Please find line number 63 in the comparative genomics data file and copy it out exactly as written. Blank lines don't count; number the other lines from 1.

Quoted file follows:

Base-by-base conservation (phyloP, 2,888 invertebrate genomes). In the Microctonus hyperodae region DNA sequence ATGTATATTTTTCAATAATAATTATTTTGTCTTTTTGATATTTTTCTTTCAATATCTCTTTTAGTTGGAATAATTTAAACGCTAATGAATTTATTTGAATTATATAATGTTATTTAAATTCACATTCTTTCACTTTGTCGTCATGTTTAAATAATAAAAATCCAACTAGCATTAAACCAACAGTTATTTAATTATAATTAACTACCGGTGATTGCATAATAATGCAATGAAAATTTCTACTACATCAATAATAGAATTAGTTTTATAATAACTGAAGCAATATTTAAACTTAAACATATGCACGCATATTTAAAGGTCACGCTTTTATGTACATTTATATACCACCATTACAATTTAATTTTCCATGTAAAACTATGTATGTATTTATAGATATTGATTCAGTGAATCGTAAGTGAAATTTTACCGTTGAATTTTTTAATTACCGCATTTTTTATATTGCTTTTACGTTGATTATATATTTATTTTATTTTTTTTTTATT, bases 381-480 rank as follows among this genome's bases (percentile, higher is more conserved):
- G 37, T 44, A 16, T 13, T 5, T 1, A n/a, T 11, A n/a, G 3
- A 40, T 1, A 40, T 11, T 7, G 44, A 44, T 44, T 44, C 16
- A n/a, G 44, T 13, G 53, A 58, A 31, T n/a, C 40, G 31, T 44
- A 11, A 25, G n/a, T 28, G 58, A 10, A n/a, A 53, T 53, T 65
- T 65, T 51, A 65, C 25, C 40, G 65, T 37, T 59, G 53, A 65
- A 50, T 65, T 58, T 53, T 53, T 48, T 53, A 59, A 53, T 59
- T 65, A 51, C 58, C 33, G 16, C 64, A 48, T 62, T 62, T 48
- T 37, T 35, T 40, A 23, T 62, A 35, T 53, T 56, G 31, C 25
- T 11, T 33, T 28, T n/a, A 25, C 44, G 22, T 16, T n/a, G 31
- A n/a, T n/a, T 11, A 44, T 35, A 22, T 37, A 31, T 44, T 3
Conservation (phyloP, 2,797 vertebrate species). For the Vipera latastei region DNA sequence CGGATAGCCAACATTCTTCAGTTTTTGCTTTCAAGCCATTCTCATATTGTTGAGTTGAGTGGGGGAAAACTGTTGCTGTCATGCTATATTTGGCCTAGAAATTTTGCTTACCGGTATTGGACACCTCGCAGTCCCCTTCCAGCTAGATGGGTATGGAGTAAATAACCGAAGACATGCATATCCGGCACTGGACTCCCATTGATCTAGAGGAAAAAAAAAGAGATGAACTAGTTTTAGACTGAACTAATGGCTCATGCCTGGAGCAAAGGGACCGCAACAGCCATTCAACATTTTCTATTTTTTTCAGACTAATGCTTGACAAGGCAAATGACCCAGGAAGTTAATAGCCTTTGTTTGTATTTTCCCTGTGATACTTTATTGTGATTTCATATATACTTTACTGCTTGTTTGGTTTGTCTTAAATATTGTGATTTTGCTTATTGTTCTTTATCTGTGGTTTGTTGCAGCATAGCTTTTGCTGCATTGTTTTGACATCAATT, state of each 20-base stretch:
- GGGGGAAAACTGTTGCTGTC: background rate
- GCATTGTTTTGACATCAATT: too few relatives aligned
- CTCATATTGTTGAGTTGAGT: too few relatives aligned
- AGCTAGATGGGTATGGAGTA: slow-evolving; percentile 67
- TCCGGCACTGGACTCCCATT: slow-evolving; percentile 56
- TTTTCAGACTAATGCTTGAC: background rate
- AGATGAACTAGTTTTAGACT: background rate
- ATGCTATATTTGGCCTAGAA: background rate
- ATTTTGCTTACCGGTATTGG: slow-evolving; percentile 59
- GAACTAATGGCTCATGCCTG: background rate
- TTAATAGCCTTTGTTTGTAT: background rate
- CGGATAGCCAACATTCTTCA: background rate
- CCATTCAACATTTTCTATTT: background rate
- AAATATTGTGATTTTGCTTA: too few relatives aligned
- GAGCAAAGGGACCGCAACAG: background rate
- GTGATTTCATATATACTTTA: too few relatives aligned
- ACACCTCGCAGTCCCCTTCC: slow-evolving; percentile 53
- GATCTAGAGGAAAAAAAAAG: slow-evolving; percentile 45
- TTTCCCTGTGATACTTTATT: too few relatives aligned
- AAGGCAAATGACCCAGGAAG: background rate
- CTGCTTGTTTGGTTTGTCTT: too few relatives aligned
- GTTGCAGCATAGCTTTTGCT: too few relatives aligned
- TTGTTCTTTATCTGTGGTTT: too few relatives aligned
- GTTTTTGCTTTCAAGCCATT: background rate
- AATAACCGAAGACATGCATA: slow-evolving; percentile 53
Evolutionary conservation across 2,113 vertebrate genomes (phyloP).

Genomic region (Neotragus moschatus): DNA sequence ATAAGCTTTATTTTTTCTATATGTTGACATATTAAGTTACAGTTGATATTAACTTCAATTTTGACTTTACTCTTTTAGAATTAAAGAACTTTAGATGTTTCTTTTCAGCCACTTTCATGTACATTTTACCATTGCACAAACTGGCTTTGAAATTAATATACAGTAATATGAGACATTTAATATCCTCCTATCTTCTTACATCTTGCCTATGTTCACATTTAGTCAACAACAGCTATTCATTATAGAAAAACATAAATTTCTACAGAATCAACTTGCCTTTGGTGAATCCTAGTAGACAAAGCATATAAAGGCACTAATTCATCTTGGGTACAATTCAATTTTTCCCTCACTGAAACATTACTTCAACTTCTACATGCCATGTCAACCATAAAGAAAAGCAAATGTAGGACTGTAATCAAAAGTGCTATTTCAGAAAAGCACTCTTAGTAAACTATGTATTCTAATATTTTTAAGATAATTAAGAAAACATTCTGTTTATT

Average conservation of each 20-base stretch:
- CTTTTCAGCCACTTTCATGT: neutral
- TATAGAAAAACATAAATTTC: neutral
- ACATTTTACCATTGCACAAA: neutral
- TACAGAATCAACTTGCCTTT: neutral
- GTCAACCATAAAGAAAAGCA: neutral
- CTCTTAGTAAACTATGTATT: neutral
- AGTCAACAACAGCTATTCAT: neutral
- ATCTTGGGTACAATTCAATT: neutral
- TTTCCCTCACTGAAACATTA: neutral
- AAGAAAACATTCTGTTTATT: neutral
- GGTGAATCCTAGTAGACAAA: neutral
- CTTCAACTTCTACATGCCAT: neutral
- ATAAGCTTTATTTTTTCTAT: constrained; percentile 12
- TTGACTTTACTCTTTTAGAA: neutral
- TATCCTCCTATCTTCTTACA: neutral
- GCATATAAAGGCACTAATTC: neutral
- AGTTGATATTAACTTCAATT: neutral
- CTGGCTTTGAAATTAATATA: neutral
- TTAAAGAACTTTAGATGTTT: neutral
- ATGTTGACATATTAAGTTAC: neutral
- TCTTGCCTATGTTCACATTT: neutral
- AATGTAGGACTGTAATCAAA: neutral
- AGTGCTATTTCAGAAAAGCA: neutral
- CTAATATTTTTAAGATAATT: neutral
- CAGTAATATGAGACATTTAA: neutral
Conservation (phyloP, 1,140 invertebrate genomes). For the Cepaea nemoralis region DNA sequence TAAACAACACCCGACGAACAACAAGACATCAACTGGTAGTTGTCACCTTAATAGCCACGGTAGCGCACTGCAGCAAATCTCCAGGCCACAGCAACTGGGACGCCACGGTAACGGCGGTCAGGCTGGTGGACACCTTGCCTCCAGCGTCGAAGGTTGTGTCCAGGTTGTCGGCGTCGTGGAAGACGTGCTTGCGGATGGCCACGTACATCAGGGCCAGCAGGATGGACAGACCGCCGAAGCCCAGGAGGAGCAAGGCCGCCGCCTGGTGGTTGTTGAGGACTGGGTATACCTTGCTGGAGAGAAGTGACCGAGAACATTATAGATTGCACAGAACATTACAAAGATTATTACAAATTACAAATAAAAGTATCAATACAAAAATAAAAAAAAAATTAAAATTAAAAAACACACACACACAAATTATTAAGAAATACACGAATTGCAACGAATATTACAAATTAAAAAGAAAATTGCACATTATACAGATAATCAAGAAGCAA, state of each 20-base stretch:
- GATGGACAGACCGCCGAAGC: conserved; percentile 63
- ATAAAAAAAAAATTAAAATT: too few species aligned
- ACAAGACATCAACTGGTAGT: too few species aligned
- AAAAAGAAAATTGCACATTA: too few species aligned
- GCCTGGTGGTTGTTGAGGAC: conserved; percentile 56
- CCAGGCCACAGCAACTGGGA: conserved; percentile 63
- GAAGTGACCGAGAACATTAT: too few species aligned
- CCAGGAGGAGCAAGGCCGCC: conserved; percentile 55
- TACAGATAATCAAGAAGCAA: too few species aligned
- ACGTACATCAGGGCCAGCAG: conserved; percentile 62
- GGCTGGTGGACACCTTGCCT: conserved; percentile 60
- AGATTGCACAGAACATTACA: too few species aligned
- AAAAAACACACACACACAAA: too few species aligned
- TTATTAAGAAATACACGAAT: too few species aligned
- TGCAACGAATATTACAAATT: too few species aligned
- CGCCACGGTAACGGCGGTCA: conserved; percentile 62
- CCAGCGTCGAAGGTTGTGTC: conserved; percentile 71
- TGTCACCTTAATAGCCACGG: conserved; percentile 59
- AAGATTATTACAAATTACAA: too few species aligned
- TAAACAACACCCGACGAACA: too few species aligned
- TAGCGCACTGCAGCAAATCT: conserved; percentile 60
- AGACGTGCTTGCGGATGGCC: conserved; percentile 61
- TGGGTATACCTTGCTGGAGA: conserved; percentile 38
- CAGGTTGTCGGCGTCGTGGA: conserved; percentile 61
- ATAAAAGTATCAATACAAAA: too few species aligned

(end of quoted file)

- AGTGCTATTTCAGAAAAGCA: neutral